Humble. It’s not a word often encouraged in today’s dog-eat-dog world.
Humility. A trait that is sometimes considered a weakness.
Humiliating. Nothing anyone wants to experience.
Humility is defined as a state of being humble, lowering onself in relation to others, being free of arrogance and pride, and having a modest opinion of yourself. Doesn’t sound so bad after all, does it?
In fact, meekness is not a weakness; it’s a strength.
So, we are encouraged to have humility and be humble and yet experiencing a humiliating experience is not something we long for. Right?
I experienced all three this past week.
I was dealt a humiliating blow that reminded me about the power of humility. As is often the case, the person who humiliated me is anything but humble. News flash mister: arrogance doesn’t earn respect. Just sayin.
Don’t get me wrong, I own it, I failed, and I acknowledge my fallibility. I also fully recognize that everyone, including me, needs to be subjected to disapproval every now and then, but there’s a right way and a wrong way to do it. Constructive criticism is just that: constructive. Mean and insulting commentary is just that: mean.
No one likes to be criticized, especially on something they hold dear to their heart and something they pride themselves on. But, you listen and you learn. Sometimes you learn how to improve the very thing you were criticized about, sometimes you learn that the spoken words say more about who spoke them than they do about you, and sometimes you learn to just move on. In my case, I’ve done the first two. It’s the last one I’m having trouble with.
How do you move on when something you have worked so hard on is deemed as “disappointing” and just not up to par? Yep, it’s a tough pill to swallow. Maybe all those t-shirts and signs at OU when I was a student that said “It’s hard to be humble when you’re a Sooner” have come back to bite me in the butt. Maybe I’m overreacting. I’m super good at that. Maybe the mean and demeaning words that I keep repeating in my head were somewhat accurate and will ultimately prove beneficial. In a way, they already have been. But still, what self-respecting person gets off on talking like that to someone who’s trying to help them? I was caught off guard and am still both shocked and disappointed.
I think the fact that the words were so unkind and even a bit contradictory to previous communications is what bothers me more than what they were actually conveying. Criticize me all you want, just do so in a professional and respectful manner. I’ve been doing this a long time. I can take it. I promise. What I can’t take is an attitude of superiority. That’s when all these years of doing this tell me, you don’t deserve this and you don’t need this.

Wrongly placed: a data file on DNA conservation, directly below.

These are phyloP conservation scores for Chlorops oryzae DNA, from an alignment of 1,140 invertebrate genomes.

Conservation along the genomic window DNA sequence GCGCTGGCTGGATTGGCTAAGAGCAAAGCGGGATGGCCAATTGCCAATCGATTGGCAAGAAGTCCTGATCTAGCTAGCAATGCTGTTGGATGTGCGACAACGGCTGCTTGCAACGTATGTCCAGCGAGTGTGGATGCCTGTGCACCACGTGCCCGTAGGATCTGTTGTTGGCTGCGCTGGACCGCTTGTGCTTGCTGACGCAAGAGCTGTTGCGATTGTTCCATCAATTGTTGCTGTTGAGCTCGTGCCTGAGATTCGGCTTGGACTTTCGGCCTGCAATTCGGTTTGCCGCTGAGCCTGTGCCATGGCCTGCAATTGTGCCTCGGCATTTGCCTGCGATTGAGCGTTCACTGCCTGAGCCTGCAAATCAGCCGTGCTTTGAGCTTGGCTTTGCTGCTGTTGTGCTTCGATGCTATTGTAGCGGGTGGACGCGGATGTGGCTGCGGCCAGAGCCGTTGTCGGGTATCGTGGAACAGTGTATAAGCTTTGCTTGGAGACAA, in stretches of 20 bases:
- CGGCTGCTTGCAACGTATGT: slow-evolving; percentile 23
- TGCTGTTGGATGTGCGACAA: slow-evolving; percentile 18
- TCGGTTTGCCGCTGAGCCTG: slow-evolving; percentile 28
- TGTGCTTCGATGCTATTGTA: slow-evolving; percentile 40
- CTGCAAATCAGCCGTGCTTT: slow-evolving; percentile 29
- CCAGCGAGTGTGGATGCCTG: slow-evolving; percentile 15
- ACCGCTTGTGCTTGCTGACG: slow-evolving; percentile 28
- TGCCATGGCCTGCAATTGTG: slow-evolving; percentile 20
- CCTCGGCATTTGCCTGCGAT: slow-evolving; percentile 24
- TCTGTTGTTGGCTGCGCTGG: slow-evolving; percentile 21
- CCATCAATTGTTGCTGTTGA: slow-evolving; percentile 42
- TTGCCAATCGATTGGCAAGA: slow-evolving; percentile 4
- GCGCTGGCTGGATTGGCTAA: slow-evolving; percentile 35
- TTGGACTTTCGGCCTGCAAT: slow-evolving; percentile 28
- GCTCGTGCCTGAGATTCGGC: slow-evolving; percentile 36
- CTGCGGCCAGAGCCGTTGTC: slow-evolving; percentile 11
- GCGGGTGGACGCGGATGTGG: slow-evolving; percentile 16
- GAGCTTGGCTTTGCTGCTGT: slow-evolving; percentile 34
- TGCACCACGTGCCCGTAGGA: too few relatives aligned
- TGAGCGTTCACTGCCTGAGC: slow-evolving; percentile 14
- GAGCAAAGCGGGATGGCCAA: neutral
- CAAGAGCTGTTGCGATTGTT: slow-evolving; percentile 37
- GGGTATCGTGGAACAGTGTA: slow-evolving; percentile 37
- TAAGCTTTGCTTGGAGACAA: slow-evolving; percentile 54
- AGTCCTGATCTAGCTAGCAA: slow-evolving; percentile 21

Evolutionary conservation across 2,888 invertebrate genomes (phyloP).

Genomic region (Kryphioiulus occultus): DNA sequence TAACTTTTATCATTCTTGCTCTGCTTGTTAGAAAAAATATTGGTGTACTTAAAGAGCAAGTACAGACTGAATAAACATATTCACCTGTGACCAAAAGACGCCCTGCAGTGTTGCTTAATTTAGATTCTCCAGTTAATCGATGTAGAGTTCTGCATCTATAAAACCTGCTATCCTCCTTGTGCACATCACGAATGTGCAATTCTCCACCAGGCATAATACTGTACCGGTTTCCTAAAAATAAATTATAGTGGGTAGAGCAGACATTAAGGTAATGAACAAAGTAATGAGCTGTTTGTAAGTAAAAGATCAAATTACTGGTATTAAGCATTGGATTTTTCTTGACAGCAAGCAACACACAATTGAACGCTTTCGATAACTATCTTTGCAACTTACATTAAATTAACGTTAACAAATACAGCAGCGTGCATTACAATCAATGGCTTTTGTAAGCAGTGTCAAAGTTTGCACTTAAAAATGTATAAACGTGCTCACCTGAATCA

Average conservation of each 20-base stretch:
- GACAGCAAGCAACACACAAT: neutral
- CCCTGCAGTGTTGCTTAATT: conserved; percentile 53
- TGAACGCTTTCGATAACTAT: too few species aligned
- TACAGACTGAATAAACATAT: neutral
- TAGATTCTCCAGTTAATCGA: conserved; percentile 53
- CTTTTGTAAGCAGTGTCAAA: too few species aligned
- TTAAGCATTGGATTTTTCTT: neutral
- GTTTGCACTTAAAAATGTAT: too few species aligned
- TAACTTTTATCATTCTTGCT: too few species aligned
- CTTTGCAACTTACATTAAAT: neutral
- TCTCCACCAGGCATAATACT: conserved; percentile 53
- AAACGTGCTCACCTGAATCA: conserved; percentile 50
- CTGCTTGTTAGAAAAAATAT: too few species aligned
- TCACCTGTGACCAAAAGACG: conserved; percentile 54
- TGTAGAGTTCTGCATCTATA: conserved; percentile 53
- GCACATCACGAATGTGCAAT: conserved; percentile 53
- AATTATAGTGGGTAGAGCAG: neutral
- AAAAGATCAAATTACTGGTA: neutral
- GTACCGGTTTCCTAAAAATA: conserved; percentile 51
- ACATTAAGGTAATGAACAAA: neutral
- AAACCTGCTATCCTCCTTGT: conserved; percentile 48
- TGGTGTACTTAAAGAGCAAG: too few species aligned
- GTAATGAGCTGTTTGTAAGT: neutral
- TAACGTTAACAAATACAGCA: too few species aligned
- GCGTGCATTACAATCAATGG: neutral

When you have hesitations about something, don’t ignore them. Frankly my dear, it’s your intuition and you should give a damn. Called your internal radar for a reason, it’s also one of the most powerful tools you have when it comes to making decisions. Surprisingly as I’ve gotten older, I have trouble with this. As firmly as I hold my beliefs, I labor over making a decision sometimes. I overthink things, overanalyze things, and can somehow be convinced of things I’m not 100 percent sure of. Not anymore though. No mas. From now on my gut will be my go-to.
Not doing this caused the self-doubts I’m thinking and the brokenness I’m feeling. But it also brings to mind how often we are called to be humble in the bible. God rewards humility with grace. He instructs us in 1 Peter 5:5 to “clothe ourselves with humility” and tells us in Matthew 23:13 that “whoever exalts himself will be humbled and whoever humbles himself will be exalted.” On top of that, two of the Virtues call for meekness and humility, the Fruits of the Holy Spirit include meekness, and one of the Gifts of the Holy Spirit is the Gift of Piety.
This whole thing also reminds me of the centuries-old Japanese art of mending broken pottery called “kintsugi.” When a piece is broken, gold dust is mixed with resin to fix the cracks and make it whole again. I love that instead of trying to hide the breaks, the process makes something beautiful out of what was once broken. That’s my plan for this week. Focus on healing not hiding; growing not grumbling. I am humbled to do so.